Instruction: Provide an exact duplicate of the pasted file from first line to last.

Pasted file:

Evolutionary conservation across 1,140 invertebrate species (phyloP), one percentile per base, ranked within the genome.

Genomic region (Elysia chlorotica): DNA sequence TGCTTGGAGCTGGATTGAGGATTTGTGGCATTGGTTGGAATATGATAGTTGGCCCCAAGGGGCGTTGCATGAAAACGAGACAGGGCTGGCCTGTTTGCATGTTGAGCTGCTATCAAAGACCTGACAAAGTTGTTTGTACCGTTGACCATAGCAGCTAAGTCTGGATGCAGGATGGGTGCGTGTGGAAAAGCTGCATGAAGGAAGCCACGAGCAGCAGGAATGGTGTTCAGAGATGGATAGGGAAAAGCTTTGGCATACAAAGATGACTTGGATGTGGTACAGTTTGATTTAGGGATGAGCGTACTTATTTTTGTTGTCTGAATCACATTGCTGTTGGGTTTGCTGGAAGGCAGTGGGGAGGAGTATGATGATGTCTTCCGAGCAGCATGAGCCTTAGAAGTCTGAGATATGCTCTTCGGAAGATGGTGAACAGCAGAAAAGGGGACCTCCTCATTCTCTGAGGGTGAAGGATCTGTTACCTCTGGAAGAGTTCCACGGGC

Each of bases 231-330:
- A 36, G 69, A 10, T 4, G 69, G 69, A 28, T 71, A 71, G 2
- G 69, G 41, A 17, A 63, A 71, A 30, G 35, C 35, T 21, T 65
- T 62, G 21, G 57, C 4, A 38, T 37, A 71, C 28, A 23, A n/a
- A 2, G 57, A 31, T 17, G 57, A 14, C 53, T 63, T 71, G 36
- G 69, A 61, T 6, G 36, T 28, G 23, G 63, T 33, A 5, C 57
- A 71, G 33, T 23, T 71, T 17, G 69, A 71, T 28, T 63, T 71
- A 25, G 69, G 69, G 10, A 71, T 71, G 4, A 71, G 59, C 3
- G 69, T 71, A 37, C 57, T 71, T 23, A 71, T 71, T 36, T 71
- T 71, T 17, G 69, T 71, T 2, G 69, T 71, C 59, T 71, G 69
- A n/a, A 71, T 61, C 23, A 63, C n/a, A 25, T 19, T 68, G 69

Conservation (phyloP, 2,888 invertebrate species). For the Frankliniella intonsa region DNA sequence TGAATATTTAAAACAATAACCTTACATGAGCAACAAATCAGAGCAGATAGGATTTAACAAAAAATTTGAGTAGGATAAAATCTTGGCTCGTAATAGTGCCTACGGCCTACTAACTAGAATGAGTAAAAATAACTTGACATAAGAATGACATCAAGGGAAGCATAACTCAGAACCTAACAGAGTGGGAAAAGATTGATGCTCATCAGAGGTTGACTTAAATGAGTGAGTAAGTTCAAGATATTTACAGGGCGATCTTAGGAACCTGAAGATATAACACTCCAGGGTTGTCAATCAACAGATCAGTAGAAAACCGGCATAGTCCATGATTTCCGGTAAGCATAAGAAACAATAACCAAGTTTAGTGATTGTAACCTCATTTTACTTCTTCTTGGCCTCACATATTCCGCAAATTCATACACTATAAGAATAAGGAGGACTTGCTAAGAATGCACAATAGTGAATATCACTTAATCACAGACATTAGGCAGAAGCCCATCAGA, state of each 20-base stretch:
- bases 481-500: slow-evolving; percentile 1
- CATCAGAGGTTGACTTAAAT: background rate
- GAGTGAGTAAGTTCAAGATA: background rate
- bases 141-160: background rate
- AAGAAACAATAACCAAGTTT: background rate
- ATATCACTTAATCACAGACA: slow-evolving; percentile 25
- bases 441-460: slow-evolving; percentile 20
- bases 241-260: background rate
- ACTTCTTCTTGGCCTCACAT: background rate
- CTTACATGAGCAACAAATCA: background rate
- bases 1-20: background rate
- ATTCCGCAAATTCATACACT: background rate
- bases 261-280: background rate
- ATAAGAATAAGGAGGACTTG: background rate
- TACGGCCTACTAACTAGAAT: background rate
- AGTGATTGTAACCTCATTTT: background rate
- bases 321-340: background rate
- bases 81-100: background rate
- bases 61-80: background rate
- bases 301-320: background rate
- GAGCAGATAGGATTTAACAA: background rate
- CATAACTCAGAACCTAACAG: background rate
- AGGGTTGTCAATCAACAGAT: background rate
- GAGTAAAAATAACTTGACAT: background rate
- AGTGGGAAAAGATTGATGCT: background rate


Evolutionary conservation across 1,140 invertebrate species (phyloP), one percentile per base, ranked within the genome.

Genomic region (Elysia chlorotica): DNA sequence TGCTTGGAGCTGGATTGAGGATTTGTGGCATTGGTTGGAATATGATAGTTGGCCCCAAGGGGCGTTGCATGAAAACGAGACAGGGCTGGCCTGTTTGCATGTTGAGCTGCTATCAAAGACCTGACAAAGTTGTTTGTACCGTTGACCATAGCAGCTAAGTCTGGATGCAGGATGGGTGCGTGTGGAAAAGCTGCATGAAGGAAGCCACGAGCAGCAGGAATGGTGTTCAGAGATGGATAGGGAAAAGCTTTGGCATACAAAGATGACTTGGATGTGGTACAGTTTGATTTAGGGATGAGCGTACTTATTTTTGTTGTCTGAATCACATTGCTGTTGGGTTTGCTGGAAGGCAGTGGGGAGGAGTATGATGATGTCTTCCGAGCAGCATGAGCCTTAGAAGTCTGAGATATGCTCTTCGGAAGATGGTGAACAGCAGAAAAGGGGACCTCCTCATTCTCTGAGGGTGAAGGATCTGTTACCTCTGGAAGAGTTCCACGGGC

Each of bases 231-330:
- A 36, G 69, A 10, T 4, G 69, G 69, A 28, T 71, A 71, G 2
- G 69, G 41, A 17, A 63, A 71, A 30, G 35, C 35, T 21, T 65
- T 62, G 21, G 57, C 4, A 38, T 37, A 71, C 28, A 23, A n/a
- A 2, G 57, A 31, T 17, G 57, A 14, C 53, T 63, T 71, G 36
- G 69, A 61, T 6, G 36, T 28, G 23, G 63, T 33, A 5, C 57
- A 71, G 33, T 23, T 71, T 17, G 69, A 71, T 28, T 63, T 71
- A 25, G 69, G 69, G 10, A 71, T 71, G 4, A 71, G 59, C 3
- G 69, T 71, A 37, C 57, T 71, T 23, A 71, T 71, T 36, T 71
- T 71, T 17, G 69, T 71, T 2, G 69, T 71, C 59, T 71, G 69
- A n/a, A 71, T 61, C 23, A 63, C n/a, A 25, T 19, T 68, G 69

Conservation (phyloP, 2,888 invertebrate species). For the Frankliniella intonsa region DNA sequence TGAATATTTAAAACAATAACCTTACATGAGCAACAAATCAGAGCAGATAGGATTTAACAAAAAATTTGAGTAGGATAAAATCTTGGCTCGTAATAGTGCCTACGGCCTACTAACTAGAATGAGTAAAAATAACTTGACATAAGAATGACATCAAGGGAAGCATAACTCAGAACCTAACAGAGTGGGAAAAGATTGATGCTCATCAGAGGTTGACTTAAATGAGTGAGTAAGTTCAAGATATTTACAGGGCGATCTTAGGAACCTGAAGATATAACACTCCAGGGTTGTCAATCAACAGATCAGTAGAAAACCGGCATAGTCCATGATTTCCGGTAAGCATAAGAAACAATAACCAAGTTTAGTGATTGTAACCTCATTTTACTTCTTCTTGGCCTCACATATTCCGCAAATTCATACACTATAAGAATAAGGAGGACTTGCTAAGAATGCACAATAGTGAATATCACTTAATCACAGACATTAGGCAGAAGCCCATCAGA, state of each 20-base stretch:
- bases 481-500: slow-evolving; percentile 1
- CATCAGAGGTTGACTTAAAT: background rate
- GAGTGAGTAAGTTCAAGATA: background rate
- bases 141-160: background rate
- AAGAAACAATAACCAAGTTT: background rate
- ATATCACTTAATCACAGACA: slow-evolving; percentile 25
- bases 441-460: slow-evolving; percentile 20
- bases 241-260: background rate
- ACTTCTTCTTGGCCTCACAT: background rate
- CTTACATGAGCAACAAATCA: background rate
- bases 1-20: background rate
- ATTCCGCAAATTCATACACT: background rate
- bases 261-280: background rate
- ATAAGAATAAGGAGGACTTG: background rate
- TACGGCCTACTAACTAGAAT: background rate
- AGTGATTGTAACCTCATTTT: background rate
- bases 321-340: background rate
- bases 81-100: background rate
- bases 61-80: background rate
- bases 301-320: background rate
- GAGCAGATAGGATTTAACAA: background rate
- CATAACTCAGAACCTAACAG: background rate
- AGGGTTGTCAATCAACAGAT: background rate
- GAGTAAAAATAACTTGACAT: background rate
- AGTGGGAAAAGATTGATGCT: background rate